Today's Grateful List/31 December 2015

  • Going to get answers no matter what

Saturday, January 07, 2012

The Pledge

The Pledge is fairly typical as far as young adult dystopian novels go--teenager Charlie Hart lives in a North American world that was changed a few hundred years ago (though we're never told precisely how or why), and is now ruled by a Queen with some magical powers. In Charlie's world, it's the female line in the royal house which must inherit the throne, and the current Queen, Sabara, is fast approaching the end of her life without a girl to take over when she dies. But all that is far away from Charlie's day to day life as the daughter of a Vendor; her main concern is helping her parents in their restaurant and making sure she follows the intricate rules of language that separates the classes. On the surface, Charlie seems to be fairly typical, with her friends Aron and Brooklynn attending school, but actually Charlie has two major secrets she must make sure never come out: Charlie, despite no training, understands every language she hears, and her mute younger sister Angelina also has a very unique gift. Should either secret come to light, it would mean the gallows.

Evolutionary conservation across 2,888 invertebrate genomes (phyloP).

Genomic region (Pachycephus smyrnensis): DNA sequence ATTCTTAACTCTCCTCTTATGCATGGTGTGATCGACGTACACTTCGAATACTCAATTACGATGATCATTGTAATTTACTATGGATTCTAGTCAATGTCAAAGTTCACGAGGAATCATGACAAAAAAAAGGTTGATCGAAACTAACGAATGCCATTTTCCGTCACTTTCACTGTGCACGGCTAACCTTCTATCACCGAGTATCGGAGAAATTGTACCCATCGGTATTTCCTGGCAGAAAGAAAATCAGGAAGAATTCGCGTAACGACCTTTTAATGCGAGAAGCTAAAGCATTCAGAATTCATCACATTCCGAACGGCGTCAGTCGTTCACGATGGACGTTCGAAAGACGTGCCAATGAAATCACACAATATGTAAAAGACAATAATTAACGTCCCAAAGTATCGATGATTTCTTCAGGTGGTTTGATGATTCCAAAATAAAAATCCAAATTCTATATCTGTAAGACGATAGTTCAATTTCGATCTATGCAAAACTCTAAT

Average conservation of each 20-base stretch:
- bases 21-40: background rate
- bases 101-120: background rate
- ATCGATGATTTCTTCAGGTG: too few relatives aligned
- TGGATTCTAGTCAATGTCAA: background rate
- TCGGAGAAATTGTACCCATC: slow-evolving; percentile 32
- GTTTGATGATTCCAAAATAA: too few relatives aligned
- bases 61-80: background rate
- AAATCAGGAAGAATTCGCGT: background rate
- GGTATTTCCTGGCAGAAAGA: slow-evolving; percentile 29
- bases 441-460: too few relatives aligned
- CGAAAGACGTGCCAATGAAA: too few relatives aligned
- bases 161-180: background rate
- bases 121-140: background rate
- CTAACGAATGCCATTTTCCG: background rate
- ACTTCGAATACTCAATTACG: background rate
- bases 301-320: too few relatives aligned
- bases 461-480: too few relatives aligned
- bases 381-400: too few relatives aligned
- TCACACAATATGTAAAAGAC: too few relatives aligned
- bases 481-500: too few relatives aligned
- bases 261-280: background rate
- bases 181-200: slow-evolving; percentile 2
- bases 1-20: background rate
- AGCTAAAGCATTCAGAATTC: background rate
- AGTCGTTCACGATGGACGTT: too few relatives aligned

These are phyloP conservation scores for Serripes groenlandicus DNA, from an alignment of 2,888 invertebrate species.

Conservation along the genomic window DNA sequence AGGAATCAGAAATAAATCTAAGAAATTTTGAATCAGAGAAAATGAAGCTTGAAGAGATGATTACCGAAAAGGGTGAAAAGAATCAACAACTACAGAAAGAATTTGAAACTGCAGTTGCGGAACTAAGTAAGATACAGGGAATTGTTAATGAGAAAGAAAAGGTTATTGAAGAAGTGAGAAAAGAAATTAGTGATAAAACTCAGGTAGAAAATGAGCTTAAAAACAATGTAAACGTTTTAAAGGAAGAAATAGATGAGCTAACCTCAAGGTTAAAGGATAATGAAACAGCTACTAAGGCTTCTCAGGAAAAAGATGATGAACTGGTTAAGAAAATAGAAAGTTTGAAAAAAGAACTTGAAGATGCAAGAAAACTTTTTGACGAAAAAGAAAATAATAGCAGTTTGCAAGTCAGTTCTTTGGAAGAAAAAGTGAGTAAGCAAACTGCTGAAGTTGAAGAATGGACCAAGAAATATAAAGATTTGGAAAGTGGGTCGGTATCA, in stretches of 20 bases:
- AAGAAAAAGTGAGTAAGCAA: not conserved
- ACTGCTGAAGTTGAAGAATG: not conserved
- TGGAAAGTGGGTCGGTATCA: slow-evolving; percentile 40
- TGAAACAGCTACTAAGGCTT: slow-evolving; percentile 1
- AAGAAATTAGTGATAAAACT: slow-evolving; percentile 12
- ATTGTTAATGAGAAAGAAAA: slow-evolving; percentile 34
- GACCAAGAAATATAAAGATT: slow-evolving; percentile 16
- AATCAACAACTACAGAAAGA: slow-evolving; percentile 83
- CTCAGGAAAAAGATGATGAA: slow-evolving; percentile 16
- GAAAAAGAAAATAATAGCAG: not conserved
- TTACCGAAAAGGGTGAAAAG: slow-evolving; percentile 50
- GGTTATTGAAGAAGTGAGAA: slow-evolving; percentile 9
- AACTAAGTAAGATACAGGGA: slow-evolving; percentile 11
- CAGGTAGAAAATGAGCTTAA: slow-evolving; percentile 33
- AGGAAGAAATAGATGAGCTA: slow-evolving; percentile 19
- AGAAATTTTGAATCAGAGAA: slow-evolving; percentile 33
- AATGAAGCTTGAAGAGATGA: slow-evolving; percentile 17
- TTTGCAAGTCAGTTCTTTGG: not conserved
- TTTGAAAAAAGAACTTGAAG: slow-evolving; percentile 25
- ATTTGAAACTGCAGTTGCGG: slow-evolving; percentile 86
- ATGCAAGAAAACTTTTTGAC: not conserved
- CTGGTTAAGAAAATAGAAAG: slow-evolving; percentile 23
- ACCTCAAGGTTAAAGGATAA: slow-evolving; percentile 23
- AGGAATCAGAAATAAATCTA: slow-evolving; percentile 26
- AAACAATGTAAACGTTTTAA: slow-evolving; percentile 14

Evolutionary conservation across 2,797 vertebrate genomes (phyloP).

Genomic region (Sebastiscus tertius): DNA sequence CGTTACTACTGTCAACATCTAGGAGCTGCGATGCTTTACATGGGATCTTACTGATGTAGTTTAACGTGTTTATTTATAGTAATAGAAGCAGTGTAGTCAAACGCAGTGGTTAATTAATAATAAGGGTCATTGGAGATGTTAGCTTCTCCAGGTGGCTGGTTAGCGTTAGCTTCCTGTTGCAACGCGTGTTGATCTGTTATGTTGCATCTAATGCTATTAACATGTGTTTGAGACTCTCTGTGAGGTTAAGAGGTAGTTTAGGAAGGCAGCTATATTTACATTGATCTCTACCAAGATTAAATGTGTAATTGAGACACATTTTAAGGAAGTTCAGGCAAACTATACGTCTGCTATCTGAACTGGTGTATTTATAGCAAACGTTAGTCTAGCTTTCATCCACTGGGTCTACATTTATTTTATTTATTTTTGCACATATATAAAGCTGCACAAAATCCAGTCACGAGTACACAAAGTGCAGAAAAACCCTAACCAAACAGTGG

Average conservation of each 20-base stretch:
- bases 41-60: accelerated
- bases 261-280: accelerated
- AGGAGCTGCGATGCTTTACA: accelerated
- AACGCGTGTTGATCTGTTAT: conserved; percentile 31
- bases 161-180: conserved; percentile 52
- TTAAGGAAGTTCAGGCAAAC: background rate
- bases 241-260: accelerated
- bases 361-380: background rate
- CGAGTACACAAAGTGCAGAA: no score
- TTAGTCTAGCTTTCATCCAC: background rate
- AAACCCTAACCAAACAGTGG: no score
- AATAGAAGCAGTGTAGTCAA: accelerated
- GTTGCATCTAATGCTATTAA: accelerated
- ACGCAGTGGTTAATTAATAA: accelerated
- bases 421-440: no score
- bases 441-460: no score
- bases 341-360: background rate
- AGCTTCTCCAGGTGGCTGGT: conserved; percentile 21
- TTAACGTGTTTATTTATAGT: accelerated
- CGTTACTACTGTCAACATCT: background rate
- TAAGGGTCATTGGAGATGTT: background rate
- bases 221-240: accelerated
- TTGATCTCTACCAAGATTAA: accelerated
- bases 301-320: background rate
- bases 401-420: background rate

The writing is fast paced and Charlie's story moves along quickly when she allows Brooklynn to talk her into visiting an illicit club after hours one night. On top of a harrowing incident at her parents' restaurant, Charlie is further dismayed when she meets not one but two young men who seem to know more about her than she knows about herself. In a world where everyone knows his or her place, Charlie finds herself drawn further and further into a mystery that threatens to topple not only her own life but the lives of her family and friends. 

I really enjoyed The Pledge right up until the final few pages which seemed a bit forced as far as resolving the storyline. Charlie is very believable as a young woman unsure of herself yet determined to protect her sister at all costs, but her relationship with the mysterious Max found me stretching my limits of credibility. It was hard to understand how Charlie felt so strongly for a boy who mysteriously shows up and doesn't tell her who or what he is, appearing and disappearing randomly, but seemingly with very strong feelings for a girl he's never met. I did, however, like the equally secretive Xander, and the epilogue leaves room for a sequel. The deep bond between the sisters was the glue for the entire story as far as I'm concerned, and I'd love to see what happens in the future with all these characters. Overall, this is a good entry in the dystopian young adult genre, and I'll definitely look forward to reading more about this unique look at the future.


No comments: